Starring John Abraham, Bipasha Basu, and Boman Irani. In Hindi with English subtitles. Unrated.
Sports films are new to Bollywood. With the recent success of Chak De! India, about an Indian women's field-hockey team, starring superstar Shahrukh Khan (Om Shanti Om) as the coach, a number of sports-theme films have cropped up, with mostly uneven results. The latest, Dhan Dhana Dhan Goal, is as awful as its title and a disaster as a sports dramedy.
Set in the South Asian part of London known as Southall, the film follows a ragtag group of immigrant soccer players from India, Pakistan. and Bangladesh who make up a consistently losing club called Southall United. The poor excuse for a plot has the only South Asian football club in England fighting to preserve not just the dignity of their communities but the rundown stadium they call home. The loudmouth immigrants are the good guys fighting against an army of discriminatory white football players, racist team owners, and greedy municipal bureaucrats who want to tear down Southall's stadium to build a shopping mall unless the team can come up with three million pounds by the end of its season. Well, no biggie: three million pounds awaits the league champion. You know the rest.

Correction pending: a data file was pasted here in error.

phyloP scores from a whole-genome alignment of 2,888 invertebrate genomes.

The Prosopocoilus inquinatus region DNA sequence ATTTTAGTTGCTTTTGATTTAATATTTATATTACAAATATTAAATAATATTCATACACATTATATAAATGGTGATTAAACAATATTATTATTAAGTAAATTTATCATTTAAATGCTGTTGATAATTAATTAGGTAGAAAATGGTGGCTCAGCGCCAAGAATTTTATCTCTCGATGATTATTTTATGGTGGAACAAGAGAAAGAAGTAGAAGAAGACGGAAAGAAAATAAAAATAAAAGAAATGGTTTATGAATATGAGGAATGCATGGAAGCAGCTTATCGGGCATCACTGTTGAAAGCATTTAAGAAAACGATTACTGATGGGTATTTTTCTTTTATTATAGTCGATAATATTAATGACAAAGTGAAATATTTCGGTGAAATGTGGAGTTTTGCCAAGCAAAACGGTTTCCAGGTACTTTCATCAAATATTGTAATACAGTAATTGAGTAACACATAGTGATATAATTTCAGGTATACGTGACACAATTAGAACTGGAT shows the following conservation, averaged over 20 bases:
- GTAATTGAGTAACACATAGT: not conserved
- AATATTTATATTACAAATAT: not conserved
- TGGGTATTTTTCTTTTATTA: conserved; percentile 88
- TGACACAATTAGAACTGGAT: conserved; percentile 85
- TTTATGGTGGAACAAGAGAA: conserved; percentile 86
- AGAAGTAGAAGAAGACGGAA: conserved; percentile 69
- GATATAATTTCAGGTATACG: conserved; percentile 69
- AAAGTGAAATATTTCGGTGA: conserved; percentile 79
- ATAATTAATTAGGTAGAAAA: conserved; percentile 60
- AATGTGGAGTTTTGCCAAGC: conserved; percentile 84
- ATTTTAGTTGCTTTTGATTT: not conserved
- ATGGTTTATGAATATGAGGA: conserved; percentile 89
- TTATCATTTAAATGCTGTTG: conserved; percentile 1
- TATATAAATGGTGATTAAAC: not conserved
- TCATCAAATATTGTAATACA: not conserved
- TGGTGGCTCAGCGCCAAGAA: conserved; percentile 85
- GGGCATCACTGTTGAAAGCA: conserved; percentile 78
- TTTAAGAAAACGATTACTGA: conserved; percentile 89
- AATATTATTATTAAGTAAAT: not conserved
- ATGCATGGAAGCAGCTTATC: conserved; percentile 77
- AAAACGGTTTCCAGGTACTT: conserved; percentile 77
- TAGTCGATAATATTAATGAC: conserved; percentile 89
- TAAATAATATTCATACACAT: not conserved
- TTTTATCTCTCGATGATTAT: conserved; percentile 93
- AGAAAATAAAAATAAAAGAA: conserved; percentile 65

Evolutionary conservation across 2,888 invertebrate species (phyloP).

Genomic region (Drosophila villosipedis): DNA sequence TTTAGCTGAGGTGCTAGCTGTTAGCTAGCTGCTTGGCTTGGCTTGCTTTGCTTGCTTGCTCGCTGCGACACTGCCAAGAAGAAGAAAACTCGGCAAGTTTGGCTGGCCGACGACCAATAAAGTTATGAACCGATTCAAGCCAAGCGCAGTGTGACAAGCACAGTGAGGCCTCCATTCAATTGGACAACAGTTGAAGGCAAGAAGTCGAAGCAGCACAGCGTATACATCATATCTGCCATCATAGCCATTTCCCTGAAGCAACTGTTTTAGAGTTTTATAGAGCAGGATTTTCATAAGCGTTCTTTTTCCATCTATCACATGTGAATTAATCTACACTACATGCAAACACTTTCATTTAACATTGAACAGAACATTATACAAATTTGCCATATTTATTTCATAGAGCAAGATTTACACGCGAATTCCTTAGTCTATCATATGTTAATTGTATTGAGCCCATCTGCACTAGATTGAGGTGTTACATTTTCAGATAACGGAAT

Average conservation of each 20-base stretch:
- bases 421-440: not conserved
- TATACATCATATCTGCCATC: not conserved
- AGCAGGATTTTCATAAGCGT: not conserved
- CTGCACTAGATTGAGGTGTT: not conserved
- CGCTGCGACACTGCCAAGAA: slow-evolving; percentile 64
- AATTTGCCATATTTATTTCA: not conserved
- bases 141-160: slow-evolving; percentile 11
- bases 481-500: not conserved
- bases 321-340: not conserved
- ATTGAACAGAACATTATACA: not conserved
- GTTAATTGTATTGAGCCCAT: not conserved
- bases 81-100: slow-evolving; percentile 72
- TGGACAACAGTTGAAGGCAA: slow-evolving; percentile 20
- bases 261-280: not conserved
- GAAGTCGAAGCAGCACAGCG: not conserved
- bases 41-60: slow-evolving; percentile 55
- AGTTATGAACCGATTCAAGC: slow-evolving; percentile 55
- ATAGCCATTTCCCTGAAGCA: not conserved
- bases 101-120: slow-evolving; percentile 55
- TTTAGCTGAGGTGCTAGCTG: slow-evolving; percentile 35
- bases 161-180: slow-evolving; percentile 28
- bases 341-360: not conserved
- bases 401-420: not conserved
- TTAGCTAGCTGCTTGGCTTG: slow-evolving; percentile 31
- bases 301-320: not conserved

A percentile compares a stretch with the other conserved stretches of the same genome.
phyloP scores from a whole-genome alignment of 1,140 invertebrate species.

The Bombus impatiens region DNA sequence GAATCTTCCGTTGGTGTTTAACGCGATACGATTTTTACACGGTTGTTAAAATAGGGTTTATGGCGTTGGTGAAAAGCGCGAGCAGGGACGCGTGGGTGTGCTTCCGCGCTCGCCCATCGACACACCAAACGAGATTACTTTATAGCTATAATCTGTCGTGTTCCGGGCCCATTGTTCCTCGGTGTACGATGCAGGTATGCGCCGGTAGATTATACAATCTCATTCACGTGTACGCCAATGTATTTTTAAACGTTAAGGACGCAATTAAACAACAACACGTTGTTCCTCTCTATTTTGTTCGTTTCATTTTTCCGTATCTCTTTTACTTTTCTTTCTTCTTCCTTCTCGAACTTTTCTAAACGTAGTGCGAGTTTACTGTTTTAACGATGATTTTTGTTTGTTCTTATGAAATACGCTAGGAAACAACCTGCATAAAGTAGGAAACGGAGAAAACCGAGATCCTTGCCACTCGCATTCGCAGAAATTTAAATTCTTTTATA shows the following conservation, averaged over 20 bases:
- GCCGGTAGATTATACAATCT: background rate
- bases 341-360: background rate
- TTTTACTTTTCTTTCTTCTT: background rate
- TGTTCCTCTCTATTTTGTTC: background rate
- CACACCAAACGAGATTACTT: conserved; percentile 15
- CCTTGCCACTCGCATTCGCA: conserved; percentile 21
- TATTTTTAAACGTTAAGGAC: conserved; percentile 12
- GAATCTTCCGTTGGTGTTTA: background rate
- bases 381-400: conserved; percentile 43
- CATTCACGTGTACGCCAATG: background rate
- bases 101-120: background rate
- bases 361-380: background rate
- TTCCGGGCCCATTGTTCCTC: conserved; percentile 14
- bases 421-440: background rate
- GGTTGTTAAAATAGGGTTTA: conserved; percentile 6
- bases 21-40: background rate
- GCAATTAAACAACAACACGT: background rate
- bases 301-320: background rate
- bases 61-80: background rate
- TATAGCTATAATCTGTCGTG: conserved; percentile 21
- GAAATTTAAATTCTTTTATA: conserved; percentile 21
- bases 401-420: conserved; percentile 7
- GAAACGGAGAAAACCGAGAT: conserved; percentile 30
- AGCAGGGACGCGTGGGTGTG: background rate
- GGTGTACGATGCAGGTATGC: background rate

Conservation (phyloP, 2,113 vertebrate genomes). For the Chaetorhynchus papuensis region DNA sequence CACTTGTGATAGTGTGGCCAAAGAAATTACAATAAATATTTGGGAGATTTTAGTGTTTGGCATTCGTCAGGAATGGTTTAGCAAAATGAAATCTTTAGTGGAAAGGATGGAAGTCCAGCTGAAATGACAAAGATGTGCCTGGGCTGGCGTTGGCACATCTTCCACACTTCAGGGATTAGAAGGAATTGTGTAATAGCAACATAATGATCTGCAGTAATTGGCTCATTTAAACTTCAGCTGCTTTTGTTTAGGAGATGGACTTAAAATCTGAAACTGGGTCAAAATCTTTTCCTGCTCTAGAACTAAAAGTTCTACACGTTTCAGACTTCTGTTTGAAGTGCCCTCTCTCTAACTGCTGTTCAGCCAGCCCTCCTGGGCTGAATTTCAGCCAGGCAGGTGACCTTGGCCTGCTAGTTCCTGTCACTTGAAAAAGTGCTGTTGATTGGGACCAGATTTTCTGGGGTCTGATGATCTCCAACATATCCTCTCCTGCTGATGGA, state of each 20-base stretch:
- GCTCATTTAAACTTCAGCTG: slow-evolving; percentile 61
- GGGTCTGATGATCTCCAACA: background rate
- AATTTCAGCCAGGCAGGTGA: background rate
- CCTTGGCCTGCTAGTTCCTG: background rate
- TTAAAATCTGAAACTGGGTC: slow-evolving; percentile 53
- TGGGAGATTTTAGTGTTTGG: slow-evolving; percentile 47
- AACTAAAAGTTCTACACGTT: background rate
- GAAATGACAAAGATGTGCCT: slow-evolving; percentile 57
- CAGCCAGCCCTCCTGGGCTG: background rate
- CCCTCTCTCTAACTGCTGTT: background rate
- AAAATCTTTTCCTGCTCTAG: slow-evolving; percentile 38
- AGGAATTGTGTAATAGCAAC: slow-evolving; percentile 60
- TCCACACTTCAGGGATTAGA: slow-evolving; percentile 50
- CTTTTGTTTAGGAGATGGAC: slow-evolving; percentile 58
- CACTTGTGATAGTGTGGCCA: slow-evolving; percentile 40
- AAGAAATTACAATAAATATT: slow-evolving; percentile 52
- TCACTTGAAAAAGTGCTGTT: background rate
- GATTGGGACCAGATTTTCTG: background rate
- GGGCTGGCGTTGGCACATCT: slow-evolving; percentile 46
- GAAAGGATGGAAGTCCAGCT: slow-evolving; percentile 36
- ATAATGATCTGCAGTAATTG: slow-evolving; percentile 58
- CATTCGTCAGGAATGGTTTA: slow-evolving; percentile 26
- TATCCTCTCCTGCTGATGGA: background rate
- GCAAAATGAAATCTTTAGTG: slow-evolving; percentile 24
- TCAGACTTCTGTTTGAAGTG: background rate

The viewer, unfortunately, is forced to spend more than three excruciating hours (with a 20-minute intermission) watching this sorry excuse of a team (some of whom don't even look like footballers) go from sad sacks to instant David Beckhams. At least that's what the numerous football-playing, cheering-fans montages would have us believe.
Director Vivek Agnihotri's sophomore effort is a heavy-handed, cliché-ridden mess, which is worsened by the corny and uneven paint-by-numbers script. Bollywood B-list stars John Abraham and Bipasha Basu are miscast as ace player Sunny Bhasin and team doctor Rumana, respectively. Their adequate performances, however, are suffocated by a script that doesn't know what do with their Hindu-Muslim romance.
It's too bad because there are themes here racism, immigrants in a foreign land that are ripe for the picking.